Seat belt requirement for rear seat dies in Senate committee

By Howard Fischer | Capitol Media Services via Arizona Capitol Times

HB 2460 would require all occupants to be restrained.

Calling the measure intrusive, a Senate panel quashed efforts to expand Arizona’s seat belt laws.

Rep. Bob Thorpe, R-Flagstaff, was able to get only one member of the Committee on Health and Human Services to support HB 2460 to require all occupants to be restrained. He argued that the existing law which covers only front-seat occupants is insufficient.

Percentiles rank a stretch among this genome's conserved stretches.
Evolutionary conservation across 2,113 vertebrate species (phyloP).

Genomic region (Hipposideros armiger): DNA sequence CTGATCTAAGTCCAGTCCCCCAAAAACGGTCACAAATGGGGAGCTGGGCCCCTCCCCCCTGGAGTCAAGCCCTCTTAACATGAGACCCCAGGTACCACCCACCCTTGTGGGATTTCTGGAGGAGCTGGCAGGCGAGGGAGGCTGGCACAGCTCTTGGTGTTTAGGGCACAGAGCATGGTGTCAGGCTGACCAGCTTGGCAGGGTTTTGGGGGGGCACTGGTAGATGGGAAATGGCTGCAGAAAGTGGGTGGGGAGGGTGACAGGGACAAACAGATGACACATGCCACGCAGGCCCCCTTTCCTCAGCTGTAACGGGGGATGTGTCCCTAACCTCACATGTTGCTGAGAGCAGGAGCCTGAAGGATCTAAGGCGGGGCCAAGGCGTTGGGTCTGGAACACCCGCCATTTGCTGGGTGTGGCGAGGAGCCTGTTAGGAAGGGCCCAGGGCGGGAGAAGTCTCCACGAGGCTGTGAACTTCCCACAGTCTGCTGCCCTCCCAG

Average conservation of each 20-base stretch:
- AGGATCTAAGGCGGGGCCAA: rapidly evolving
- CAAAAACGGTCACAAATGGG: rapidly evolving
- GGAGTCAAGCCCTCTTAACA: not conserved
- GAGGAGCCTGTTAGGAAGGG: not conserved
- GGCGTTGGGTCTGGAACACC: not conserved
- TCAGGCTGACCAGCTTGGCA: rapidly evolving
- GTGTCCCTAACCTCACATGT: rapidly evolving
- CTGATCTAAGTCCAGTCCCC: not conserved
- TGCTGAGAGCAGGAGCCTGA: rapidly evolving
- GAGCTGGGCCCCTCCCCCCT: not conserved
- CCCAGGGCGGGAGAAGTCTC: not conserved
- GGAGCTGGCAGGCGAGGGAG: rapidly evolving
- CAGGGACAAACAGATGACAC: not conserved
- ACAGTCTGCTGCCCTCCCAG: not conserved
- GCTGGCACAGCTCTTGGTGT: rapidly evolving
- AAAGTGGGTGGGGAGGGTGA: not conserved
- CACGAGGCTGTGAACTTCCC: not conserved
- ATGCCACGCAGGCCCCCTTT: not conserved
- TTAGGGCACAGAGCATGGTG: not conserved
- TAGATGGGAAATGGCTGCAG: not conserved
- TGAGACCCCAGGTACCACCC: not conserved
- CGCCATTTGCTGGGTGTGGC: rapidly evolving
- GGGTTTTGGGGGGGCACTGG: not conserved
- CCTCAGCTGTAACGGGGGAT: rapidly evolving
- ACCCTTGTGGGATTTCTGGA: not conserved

But the bigger objection came to allowing police to pull someone over solely because someone is not buckled up.

Concerns ranged from giving police more excuses to stop motorists to improper state intrusion on matters of personal responsibility. And Sen. Rebecca Rios, D-Phoenix, said it makes no sense to mandate seat belt use for back-seat passengers when other state laws actually allow children to be in the back of the open bed of pickup trucks.

Thorpe, however, said he is not quite ready to give up.


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